Best and worst N.C. stocks in 2017
LendingTree’s 236% gain was the most noteworthy performance among Carolinas stocks in 2017. Seven other companies based in the region gained at least 40%, while another 21 jumped 20% or more. Conversely, 17 stocks declined at least 20%. For the year, the Standard & Poor’s 500 Index gained 19%, while the 30-stock Dow Jones Industrial Average increased 25%.
Bank of America gained 33%, pushing its market value over $300 billion, or almost four times as large as the second-most valuable Carolinas-based company, Lowe’s Cos.
Here are the major movers in the Capital Investment Cos./Nottingham Index of Carolinas-based public companies for 2017. The index includes companies with shares that traded for at least $10 in part or all of 2017.
The biggest gainers:
LendingTree (TREE) 236% $340.45 — Everything fell in place for the Charlotte-based online marketplace, which reported profit of more than $30 million in the last four quarters. Shares traded for less than $10 in 2012.
First South Bancorp (FSBK) 75% $17.28— Washington-based community bank was acquired by Carolina Financial Corp., a South Carolina-based company that operates as CresCom Bank. First South shares traded above $20 in 2005-08, but declined sharply during the 2007-09 recession and never recovered to previous heights.
Red Hat (RHT) 72% $120.10 —Revenue at the Raleigh-based open-source software company gained more than 20% from the previous year bolstered by demand for cloud computing. Revenue is running at a $3 billion annual pace. Orders topping $10 million are spurring much of Red Hat’s growth, CEO Jim Whitehurst said in December.
PRA Health Services (PRAH) 65% $91.07— Raleigh-based clinical research organization acquired Pennslyvania-based Symphony Health for $530 million. PRA went public at $18 in September 2014.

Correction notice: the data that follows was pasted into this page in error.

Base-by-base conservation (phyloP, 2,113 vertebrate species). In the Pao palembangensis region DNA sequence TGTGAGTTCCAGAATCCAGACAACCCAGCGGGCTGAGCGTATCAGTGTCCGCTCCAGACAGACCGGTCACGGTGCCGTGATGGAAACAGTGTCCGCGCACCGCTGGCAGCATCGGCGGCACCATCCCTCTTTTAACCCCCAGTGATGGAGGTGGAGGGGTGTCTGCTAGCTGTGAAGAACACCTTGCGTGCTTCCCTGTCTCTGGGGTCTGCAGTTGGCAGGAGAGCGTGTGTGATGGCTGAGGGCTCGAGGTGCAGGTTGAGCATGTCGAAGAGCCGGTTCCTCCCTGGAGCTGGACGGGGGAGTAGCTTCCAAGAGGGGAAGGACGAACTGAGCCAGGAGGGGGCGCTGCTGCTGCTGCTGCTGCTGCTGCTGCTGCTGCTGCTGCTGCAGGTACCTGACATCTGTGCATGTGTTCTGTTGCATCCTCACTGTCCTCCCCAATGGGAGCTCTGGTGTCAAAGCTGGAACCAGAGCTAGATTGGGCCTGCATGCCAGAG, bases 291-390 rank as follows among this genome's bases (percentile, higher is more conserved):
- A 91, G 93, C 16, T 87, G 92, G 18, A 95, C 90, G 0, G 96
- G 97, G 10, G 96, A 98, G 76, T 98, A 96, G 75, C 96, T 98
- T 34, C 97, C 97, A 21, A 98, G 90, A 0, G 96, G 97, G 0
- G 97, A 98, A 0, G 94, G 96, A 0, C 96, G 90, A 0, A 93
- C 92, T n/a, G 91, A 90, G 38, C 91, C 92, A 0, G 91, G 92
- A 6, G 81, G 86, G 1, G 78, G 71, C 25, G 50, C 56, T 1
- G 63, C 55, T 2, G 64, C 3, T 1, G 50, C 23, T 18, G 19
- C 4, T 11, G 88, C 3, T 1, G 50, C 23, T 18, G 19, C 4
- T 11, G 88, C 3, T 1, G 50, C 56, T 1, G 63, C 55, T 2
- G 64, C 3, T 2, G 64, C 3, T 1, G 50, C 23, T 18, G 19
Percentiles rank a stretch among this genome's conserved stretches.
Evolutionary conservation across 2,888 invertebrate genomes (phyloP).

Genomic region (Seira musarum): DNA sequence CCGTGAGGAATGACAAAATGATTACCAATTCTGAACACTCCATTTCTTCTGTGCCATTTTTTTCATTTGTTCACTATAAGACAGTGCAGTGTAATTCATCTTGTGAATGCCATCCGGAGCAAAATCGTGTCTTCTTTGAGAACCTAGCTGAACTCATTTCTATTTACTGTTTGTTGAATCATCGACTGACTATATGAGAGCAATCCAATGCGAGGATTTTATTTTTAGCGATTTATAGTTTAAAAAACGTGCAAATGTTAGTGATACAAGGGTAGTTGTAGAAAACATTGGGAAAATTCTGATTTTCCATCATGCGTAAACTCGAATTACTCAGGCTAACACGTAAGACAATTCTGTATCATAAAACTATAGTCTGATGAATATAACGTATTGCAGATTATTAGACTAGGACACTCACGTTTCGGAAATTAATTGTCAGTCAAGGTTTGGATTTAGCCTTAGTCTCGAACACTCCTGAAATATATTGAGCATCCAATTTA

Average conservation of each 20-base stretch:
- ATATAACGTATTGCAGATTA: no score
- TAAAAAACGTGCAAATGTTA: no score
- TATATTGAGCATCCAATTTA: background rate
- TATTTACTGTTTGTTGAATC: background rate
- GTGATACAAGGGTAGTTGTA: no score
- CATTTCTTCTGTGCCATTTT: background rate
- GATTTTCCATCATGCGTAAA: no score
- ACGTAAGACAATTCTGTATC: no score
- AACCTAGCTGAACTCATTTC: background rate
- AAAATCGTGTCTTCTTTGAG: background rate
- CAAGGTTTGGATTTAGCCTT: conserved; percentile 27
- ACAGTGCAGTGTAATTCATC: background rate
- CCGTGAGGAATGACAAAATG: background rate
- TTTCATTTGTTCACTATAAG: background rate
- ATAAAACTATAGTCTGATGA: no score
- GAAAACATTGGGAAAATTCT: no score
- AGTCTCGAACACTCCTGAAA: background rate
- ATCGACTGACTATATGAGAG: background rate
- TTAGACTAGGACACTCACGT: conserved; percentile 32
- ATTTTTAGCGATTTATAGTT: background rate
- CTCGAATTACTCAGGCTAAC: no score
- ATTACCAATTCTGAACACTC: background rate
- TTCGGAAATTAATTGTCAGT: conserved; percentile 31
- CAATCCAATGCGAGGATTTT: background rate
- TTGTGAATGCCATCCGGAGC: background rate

Old Dominion Freight Line (ODFL) 53% $131.55 —High Point-based trucking company is benefiting from the strengthening economy. Earnings per share have increased 16% annually over the last five years.
Novan (NOVN) (-84%) $4.22 — Shares declined 75% on one day in January after trials of its acne-treatment drug proved disappointing. The Morrisville-based company went public in September 2016 at $11, trading as high as $30 in its first month. In 2017, it cut more than 20% of its staff and had $11 million in cash as of Sept. 30, according to Triangle Business Journal.
Cempra (CEMP) (-84%) $3.85 — The Chapel Hill-based drug developer based its hopes on a drug aimed at treating bacterial pneumonia. Federal trials proved inconclusive and the stock plummeted. Company has merged into Melinta Pharmaceuticals of New Haven, Conn. Its ticker is MLNT.
Babcock & Wilcox (BW) (-66%) $5.68 —Shares declined 71% in one August week after reporting an unexpected $119 million quarterly loss, mostly due to a $115 million charge related to financially troubled waste-to-energy plants. The Charlotte-based company, which produces equipment for power plants, also cut its sales projections for 2018 by more than 10%.
Triangle Capital (CEMP) (-48%) $9.49 — Business lender based in Raleigh made a variety of bad credit decisions. The decline was particularly surprising given the improving economy and the company’s secondary stock offering in early 2017. Another business-development company based in North Carolina, Capitala Finance (CPTA) declined 43%.
Cato (CATO) (-47%) $15.92 —Same-store sales collapsed at the Charlotte-based women’s apparel chain. Bad merchandising decisions and competition from rival chains pushed earnings lower. Unlike many retail chains, Cato has no long-term debt.